What Do You Do When Mother’s Day Hurts?

What Do You Do When Mother’s Day Hurts?

By in Blog, Married

Mother’s Day is nearly here, and it’s one of the most important holidays  on the calendar. So many of us are passionate about our mothers. I know I am. There’s nobody on the planet like my mommie, and I cherish the time I spend with her.

Even with all the cards, balloons, bouquets, and gifts, though, Mother’s day, for some, is a time for tears.

Mother’s Day Tears

Some people find Mother’s Day painful because they’ve lost their precious mothers, and the day reminds them of that empty space Mom used to fill. Seeing others celebrating the day at those Sunday Mother’s Day brunches is more than some people can handle.

Then, there are the husbands and wives who long for children but still have empty arms.  Wives struggling with infertility desperately want to become mothers, and instead, find disappointment month after month.

Challenge at Church

And then there’s church. Mother’s Day is always on Sunday, and  many churches take time to recognize the mothers in the congregation. Have you been in a service that honored all kinds of mothers?

The oldest mother.

The youngest mother.

The mother with the most children.

The mother with the most GRANDchildren.

The newest mother.

All the mothers in the room.

Can you imagine wishing with all your heart that you could stand up for one of those, and you can’t? Many women facing infertility feel injured over and over by this experience. And it doesn’t mean they don’t want to see us celebrate mothers. It just means this day shines a spotlight on their pain.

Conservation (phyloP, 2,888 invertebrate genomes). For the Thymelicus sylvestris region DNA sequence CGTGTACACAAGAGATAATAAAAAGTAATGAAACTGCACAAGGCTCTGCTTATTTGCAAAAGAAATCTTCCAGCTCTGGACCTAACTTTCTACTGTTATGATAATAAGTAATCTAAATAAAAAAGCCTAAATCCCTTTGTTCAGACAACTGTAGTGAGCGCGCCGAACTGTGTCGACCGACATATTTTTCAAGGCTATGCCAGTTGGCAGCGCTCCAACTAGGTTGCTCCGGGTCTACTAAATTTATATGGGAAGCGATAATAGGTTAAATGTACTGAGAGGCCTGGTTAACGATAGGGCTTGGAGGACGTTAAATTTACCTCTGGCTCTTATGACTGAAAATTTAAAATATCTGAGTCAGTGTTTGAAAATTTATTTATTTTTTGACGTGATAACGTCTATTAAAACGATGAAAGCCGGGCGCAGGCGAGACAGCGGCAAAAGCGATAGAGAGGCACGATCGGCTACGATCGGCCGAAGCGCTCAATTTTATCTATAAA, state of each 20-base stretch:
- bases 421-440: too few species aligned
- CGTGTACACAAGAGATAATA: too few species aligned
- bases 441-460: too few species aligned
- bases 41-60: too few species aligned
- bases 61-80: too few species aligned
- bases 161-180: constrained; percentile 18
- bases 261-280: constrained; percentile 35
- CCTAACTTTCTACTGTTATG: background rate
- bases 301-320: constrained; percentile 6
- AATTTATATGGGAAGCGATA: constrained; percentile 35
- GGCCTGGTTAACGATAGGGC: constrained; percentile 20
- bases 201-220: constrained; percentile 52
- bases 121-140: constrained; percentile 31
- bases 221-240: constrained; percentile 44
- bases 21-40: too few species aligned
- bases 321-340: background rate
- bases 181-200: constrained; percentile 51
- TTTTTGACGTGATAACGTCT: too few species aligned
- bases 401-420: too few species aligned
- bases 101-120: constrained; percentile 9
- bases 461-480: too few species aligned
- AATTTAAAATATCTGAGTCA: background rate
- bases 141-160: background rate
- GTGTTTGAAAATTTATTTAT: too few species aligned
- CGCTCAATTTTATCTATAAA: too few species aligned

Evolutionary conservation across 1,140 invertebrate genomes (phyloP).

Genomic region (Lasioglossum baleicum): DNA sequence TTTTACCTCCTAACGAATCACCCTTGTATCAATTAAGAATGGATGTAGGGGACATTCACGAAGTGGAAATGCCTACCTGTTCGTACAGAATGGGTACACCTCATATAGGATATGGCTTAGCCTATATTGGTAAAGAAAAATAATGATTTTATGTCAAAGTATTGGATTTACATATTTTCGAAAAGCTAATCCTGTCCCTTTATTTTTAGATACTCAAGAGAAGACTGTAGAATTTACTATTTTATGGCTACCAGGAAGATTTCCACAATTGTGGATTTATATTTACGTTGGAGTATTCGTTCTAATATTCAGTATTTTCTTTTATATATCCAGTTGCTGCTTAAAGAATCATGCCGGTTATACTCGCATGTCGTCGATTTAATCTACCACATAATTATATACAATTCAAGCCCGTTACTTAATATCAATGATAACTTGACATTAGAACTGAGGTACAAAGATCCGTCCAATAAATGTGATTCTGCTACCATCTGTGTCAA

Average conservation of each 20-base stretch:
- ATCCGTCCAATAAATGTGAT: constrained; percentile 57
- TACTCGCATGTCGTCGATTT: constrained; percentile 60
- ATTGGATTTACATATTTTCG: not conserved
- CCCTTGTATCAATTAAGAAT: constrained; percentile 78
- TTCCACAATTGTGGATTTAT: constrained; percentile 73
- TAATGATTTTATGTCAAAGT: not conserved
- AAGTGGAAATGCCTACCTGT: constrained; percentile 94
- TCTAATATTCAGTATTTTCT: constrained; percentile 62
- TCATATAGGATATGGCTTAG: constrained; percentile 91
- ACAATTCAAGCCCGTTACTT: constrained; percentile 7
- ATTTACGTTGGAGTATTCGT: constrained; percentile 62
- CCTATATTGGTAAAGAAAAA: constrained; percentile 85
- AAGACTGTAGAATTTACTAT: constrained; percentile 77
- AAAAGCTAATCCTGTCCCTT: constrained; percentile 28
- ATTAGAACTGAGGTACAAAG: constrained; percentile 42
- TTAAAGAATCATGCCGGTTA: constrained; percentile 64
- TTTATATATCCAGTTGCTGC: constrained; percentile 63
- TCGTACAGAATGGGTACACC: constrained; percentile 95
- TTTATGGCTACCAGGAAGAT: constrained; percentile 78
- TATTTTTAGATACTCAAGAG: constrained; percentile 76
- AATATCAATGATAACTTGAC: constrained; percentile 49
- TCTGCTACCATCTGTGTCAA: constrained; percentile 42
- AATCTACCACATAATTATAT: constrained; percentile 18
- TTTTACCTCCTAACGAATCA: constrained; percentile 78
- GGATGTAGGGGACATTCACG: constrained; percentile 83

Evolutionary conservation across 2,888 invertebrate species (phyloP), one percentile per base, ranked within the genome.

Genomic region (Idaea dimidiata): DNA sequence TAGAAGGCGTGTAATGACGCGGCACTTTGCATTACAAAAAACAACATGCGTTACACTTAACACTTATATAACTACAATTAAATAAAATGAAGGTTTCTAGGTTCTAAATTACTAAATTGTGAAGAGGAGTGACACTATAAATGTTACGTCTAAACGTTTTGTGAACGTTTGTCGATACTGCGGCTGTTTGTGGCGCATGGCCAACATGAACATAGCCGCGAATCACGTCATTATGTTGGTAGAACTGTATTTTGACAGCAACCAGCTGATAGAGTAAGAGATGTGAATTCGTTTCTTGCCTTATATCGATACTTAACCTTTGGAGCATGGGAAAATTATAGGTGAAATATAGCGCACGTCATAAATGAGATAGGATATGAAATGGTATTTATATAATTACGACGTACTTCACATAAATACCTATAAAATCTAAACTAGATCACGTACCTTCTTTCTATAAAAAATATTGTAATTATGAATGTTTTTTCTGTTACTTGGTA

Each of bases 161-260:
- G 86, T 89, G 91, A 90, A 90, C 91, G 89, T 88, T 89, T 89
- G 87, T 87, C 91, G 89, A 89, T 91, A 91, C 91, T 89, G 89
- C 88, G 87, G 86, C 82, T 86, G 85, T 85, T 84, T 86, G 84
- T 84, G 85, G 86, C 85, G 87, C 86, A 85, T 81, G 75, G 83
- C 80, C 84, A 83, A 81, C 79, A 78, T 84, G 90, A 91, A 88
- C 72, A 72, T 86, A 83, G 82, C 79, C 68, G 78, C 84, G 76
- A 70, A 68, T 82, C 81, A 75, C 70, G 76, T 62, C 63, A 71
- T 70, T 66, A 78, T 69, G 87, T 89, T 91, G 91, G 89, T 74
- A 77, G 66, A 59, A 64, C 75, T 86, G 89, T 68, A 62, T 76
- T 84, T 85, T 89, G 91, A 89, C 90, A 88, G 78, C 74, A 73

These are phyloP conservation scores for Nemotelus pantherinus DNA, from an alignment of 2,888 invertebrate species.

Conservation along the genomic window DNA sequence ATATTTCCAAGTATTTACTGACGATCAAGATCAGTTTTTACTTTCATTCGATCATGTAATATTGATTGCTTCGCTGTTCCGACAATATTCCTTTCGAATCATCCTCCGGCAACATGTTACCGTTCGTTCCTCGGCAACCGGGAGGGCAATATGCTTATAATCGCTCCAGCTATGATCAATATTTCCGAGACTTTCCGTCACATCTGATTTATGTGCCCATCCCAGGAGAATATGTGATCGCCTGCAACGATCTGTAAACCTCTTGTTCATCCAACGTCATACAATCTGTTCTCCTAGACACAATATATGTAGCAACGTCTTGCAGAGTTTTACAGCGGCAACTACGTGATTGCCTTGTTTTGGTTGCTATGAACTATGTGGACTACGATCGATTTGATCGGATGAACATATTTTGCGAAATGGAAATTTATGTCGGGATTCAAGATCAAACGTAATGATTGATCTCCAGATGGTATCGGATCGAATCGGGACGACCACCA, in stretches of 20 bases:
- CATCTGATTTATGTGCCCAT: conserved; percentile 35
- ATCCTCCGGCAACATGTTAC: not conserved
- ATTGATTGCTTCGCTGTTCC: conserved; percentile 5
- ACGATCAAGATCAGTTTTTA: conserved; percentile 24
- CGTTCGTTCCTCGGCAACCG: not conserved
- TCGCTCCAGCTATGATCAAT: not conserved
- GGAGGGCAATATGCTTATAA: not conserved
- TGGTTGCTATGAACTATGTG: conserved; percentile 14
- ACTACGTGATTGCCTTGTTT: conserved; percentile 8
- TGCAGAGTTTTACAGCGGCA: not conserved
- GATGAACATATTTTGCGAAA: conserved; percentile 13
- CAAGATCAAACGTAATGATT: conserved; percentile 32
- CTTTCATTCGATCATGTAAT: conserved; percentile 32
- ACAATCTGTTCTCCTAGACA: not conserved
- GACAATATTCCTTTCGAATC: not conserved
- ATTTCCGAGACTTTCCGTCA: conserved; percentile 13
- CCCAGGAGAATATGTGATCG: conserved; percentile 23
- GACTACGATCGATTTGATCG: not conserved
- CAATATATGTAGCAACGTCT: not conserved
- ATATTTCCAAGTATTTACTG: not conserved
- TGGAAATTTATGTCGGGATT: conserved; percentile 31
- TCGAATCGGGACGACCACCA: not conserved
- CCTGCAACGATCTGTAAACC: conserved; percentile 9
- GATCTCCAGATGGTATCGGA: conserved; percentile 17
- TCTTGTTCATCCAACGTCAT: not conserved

What Do We Do?

I don’t know the answer, and I’m not even sure there is one. We’re not going to stop celebrating the wonderful women we love so much. And we shouldn’t stop.

Still, for years Mother’s Day was a painful reminder to me that I was not a mother.  I’ve talked with other women who felt that pain, too. And there’s a chance someone you love—for one reason or another–is dreading Mother’s Day. If so, I hope you’ll  check on them Saturday. Give them a listening ear or a shoulder to cry on, and maybe they’ll be able to face this Mother’s Day with fewer tears.

If Mother’s Day gives you the blues, you may feel alone—like an outsider looking in. You’re convinced that “everyone” else is happy and that your sadness makes you out of place. If that’s true, why not do something different this year? Reach out to a trusted friend, family member, or a ministry in your church for support.

Maybe having someone to understand, empathize, and care will make facing this Mother’s Day a little easier.

Pour It Out

Remember that you can pour out your feelings to the Lord and ask Him to heal your broken heart, too. Ask Him to help you experience His peace and joy. I’m not offering you shallow advice here either. If you live for God and believe His word, you know you can come boldly to Him when you’re in need and find help. So do that.

Redirect It

Another way to deal with your own pain is to find someone who’s having a tougher time than you are and help them. They may not have a “Mother’s Day problem.” The point is, we can redirect our focus away from ourselves and turn our pain into a form of ministry. That’s much better than digging a deeper hole of sadness for ourselves.

If Mother’s Day has been painful for you, I hope you’ll find all the support you need to turn that around this year.

Happy Mother’s Day, everyone!

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